Sleep apnea – is a common disorder in which you have one or more pauses in breathing or shallow breaths while you sleep.
First we are going to talk about symptoms of sleep apnea:
- loud snoring
- episodes of breathing cessation during sleep
- abrupt awakenings with shortness of breath
- waking up with a dry mouth or a sore throat
- morning headache
- daytime drowsiness
- attention problems
Sleep Apnea Complications
- daytime fatigue – people with sleep apnea do not sleep well which makes them fatigued — you may find yourself having difficulty concentrating and falling asleep
- high blood pressure or heart disease – when you have sleep apnea, your blood oxygen can drop suddenly and increase your blood pressure — when you have obstructive sleep apnea may increase your risk for recurrent heart attacks, atrial fibrillation and strokes
- type 2 diabetes – sleep apnea can increase the risks of developing insulin resistant and type 2 diabetes
- metabolic syndrome – these include high blood pressure, high blood sugar, increased waist circumference and abnormal cholesterol
- complications with surgeries and medications – obstructive sleep apnea is a risk for certain medications and general anesthesia — you are more likely to experience complications after major surgery since your are sedated and lying on your back with a breathing problem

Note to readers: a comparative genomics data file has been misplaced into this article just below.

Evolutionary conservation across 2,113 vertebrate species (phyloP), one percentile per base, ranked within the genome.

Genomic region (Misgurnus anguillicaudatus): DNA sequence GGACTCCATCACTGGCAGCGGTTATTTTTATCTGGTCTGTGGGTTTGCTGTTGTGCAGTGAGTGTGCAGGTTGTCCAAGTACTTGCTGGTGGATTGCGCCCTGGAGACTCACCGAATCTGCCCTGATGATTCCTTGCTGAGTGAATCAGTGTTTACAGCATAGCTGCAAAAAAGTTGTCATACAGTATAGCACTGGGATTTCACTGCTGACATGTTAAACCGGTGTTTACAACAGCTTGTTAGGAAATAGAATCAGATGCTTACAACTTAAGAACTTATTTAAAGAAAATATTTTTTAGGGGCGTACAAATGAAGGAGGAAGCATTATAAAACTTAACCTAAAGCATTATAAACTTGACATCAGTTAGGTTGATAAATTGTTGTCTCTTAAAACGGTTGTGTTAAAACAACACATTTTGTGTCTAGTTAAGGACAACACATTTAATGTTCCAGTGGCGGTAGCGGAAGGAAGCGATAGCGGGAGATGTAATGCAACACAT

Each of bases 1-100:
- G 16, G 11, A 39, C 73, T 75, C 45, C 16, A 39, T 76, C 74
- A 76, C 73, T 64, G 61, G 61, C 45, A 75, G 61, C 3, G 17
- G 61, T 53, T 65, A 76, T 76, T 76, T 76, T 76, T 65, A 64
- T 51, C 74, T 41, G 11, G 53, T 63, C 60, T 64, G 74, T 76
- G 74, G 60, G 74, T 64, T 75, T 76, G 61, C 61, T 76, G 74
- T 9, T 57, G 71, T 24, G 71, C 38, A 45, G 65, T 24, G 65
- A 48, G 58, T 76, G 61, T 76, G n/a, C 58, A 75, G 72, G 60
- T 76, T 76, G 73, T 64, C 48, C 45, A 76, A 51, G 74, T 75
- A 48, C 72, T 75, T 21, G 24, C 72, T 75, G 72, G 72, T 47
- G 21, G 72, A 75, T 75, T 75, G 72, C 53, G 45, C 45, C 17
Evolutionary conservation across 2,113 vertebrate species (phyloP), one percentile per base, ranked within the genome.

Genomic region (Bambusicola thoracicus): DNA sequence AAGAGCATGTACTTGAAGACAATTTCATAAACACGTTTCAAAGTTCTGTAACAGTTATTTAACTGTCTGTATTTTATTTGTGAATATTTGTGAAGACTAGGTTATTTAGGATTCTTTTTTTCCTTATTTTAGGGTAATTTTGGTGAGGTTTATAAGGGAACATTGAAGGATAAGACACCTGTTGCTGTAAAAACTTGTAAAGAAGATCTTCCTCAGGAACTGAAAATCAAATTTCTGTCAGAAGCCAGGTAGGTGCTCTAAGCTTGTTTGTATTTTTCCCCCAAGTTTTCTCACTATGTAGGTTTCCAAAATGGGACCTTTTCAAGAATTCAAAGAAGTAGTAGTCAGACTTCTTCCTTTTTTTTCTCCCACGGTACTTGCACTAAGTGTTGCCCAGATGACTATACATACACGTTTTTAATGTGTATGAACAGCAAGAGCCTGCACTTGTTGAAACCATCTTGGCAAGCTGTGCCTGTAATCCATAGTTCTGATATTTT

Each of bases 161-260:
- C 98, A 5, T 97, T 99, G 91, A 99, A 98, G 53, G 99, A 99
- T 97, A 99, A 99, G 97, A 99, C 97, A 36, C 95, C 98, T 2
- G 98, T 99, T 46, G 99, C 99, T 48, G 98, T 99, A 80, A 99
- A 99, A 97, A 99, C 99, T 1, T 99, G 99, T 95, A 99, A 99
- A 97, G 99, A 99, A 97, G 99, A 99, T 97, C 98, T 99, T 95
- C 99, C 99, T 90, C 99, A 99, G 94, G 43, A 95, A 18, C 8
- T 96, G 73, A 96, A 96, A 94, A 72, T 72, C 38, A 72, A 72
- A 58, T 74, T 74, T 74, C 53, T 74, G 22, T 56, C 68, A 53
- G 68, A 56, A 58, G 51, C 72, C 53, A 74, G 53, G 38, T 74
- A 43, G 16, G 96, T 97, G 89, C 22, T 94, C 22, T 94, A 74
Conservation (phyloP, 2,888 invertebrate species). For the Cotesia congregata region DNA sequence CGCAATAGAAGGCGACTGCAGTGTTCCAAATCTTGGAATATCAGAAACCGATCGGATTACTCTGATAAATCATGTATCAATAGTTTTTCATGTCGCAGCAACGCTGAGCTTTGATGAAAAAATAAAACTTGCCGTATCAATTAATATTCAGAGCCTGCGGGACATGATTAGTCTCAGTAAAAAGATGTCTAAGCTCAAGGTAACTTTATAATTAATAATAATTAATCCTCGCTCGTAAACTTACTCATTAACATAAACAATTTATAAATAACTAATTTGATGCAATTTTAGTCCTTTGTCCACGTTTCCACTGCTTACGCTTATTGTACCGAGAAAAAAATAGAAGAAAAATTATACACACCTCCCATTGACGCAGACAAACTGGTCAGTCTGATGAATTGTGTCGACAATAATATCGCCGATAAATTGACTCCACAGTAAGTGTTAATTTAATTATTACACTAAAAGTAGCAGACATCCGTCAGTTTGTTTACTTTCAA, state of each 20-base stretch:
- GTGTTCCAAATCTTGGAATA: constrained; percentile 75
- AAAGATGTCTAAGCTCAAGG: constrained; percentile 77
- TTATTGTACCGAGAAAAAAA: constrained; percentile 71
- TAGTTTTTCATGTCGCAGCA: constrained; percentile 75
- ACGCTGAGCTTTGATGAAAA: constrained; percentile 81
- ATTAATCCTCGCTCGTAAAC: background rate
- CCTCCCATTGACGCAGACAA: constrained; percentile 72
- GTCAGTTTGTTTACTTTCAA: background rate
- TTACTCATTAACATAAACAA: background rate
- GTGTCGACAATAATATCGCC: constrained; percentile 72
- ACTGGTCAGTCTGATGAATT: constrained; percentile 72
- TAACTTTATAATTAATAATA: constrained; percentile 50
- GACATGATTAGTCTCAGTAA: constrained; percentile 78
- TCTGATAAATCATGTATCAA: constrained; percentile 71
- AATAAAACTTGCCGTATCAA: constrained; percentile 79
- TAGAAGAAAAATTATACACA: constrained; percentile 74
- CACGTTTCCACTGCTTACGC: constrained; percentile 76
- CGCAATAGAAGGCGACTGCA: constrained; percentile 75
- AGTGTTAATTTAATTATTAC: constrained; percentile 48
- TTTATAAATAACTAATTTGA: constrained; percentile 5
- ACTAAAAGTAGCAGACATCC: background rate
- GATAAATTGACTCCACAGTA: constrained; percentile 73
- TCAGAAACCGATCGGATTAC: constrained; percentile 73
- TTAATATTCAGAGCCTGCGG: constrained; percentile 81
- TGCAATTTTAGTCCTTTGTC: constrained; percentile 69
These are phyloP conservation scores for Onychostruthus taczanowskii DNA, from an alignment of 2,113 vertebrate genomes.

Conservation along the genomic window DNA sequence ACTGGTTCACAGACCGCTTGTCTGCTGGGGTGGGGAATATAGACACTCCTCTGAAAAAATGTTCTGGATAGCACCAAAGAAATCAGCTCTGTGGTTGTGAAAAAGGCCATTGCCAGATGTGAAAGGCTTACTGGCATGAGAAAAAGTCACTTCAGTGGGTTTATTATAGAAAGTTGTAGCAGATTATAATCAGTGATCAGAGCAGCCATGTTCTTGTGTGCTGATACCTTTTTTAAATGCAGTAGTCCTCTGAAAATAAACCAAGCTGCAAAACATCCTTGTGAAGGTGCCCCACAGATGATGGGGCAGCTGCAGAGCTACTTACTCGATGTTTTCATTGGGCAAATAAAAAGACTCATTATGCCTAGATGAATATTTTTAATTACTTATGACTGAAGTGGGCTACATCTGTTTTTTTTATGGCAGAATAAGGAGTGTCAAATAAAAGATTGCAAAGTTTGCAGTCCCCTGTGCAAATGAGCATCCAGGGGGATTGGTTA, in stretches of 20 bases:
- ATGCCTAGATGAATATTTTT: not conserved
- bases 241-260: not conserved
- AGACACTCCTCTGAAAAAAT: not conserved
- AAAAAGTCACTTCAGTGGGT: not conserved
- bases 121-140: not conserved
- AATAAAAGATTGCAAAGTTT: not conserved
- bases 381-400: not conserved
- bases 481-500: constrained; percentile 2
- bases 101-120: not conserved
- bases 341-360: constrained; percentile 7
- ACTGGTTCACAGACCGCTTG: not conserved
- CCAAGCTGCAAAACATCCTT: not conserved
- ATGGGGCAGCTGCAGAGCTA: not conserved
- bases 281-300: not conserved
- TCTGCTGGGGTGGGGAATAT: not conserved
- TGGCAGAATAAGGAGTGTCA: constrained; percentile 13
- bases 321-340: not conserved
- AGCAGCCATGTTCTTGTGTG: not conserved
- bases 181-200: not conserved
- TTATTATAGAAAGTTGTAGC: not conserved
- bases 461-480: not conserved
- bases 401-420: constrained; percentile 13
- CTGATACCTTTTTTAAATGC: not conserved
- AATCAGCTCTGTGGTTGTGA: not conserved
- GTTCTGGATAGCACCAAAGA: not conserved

- liver problems – when you have sleep apnea, you are at risk for nonalcoholic fatty liver disease which means abnormal results for liver function tests and your liver can show scarring
- sleep deprived partners – loud snoring can interrupt the sleep of your partner — it is not uncommon for your partner to sleep in another room to get a good night sleep
Lifestyle changes that you can make yourself:
- lose weight
- avoid alcohol, tranquilizers and sleeping pills
- sleep on your back rather than your back or stomach
- keep your nasal passages open at night
- stop smoking
Always check with your doctor before making any lifestyle changes.
And Get CPR Certified and Register for a Class Today!
BLS Fact of the Week
Excessive ventilation during CPR can increase intrathoracic pressure and decrease coronary perfusion pressure.
ACLS Fact of the Week
Bag-mask ventilation for an adult should deliver 600 mL of tidal volume sufficient to produce visible chest rise over 1 second. This volumes also reduces gastric inflation.
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